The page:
Presently the two cooks emerged from the cook-house, and came toward us, blinking, through the glare of sunshine. To each man the cooks, who also were prisoners, doled out, from big earthen pans, first a little hill of wellcooked rice, then a heap of curried vegetables and fish.

‘Who are your cooks, Babu?’

‘They are Khotriys, sir,—men of the Warrior-caste — in jail for felonious assault, sir! Before them, we had Brahman cooks — much higher caste — but they were released last month.’

Yes! In this heathen land dinner is a rite, even in jail, which only a highcaste man is fitted to administer. I rather fancy the notion.

Behind us, a stir and raised voices. Two or three of the men rose to their feet. Others simply revolved their gleaming dark eyes toward the noise.

I turned quickly on my heel. Our rugged old friend Maung Hkin was the centre of it, drawn to his full gaunt height, wildly brandishing his fist in the face of one of the cooks, who, for a man of the Warrior-caste, looked rather abashed. The Superintendent Babu and I hurried over to them and, I am convinced, just saved the Warrior-cook from getting his head punched.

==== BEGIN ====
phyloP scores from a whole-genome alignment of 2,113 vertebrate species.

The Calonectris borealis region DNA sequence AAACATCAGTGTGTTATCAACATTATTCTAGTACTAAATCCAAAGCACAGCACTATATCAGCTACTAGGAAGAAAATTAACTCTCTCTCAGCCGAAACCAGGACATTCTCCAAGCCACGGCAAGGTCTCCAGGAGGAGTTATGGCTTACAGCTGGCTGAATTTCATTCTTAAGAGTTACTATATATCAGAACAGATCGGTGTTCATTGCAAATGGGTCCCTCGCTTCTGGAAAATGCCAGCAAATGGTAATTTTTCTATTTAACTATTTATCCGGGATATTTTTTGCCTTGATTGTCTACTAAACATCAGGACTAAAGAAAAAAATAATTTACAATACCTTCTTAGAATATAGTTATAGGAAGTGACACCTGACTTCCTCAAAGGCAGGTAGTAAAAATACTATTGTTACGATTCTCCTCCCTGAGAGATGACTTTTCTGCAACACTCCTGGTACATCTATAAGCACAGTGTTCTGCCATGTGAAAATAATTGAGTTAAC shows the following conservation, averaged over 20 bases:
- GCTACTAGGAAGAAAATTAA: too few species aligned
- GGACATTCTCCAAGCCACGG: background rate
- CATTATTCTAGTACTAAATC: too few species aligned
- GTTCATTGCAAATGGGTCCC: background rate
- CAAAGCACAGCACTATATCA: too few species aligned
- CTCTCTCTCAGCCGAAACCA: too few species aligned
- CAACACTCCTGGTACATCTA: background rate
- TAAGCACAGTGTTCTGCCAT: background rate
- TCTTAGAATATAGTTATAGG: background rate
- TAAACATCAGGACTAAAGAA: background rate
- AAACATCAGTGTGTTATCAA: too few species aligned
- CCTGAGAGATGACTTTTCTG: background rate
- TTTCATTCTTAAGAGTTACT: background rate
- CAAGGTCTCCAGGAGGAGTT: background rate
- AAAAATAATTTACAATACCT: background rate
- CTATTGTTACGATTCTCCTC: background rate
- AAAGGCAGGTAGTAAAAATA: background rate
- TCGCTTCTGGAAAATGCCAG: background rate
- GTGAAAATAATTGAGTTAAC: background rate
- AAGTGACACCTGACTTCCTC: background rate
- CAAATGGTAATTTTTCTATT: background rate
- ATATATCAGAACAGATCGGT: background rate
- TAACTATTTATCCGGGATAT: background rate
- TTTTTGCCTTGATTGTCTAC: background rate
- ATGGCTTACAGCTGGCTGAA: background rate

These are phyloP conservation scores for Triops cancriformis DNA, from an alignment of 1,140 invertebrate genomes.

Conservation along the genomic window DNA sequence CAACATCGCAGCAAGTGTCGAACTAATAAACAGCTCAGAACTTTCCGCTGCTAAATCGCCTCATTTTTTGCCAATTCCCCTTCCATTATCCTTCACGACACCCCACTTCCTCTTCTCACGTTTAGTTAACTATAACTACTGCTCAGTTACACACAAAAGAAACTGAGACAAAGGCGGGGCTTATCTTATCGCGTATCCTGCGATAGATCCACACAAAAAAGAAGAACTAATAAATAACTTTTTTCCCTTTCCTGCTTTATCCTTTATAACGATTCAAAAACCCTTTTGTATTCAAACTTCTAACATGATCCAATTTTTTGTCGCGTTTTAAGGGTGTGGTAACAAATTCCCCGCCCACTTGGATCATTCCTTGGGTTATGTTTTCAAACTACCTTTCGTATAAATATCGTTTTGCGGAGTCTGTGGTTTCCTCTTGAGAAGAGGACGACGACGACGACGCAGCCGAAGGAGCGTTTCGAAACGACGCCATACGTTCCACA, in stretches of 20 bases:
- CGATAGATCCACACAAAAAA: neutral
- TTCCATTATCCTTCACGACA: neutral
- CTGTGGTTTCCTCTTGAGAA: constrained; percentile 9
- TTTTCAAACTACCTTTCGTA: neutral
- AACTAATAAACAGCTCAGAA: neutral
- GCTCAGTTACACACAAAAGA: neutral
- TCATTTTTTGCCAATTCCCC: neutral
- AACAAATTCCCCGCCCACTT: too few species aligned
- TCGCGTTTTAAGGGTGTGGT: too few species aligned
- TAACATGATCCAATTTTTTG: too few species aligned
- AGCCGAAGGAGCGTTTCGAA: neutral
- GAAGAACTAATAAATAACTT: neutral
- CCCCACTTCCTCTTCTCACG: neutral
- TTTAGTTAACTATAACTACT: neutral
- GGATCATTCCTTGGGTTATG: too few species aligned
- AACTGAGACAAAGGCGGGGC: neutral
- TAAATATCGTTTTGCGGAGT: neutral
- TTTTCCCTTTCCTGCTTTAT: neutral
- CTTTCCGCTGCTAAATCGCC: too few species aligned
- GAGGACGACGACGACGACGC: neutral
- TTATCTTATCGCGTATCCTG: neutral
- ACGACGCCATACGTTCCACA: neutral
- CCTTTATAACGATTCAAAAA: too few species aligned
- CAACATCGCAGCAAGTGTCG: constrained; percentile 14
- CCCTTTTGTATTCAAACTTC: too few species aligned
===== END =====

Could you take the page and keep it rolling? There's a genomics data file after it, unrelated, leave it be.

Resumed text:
To the Babu’s evident displeasure, I laid my hand on the old man’s shoulder. He started and wheeled quick round on his bare heels. His fiery eye met mine; when I smiled, he suddenly quieted down and looked deeply ashamed, blushing a kind of olive brown.

‘What is the matter, Maung Hkin?’ I asked.

‘This Bengali—’ he began, flaring up again.

I cut him off. ‘Yes, I know! What has the Bengali done?’

‘He has stolen my mutton!’

The old man’s face was dark with indignation. Hard put to it not to burst out laughing, I turned to the Babu.

‘This man is a Buddhist, your honor,’ he explained, with a slight Brahmanical sneer, ‘and he eats sheep. It is prepared for him each day. — Where is his sheep?’ He turned haughtily upon the brow-beaten cook.

‘His sheep is in the kitchen. I cannot serve it! It is against my caste!’ the Warrior-cook explained.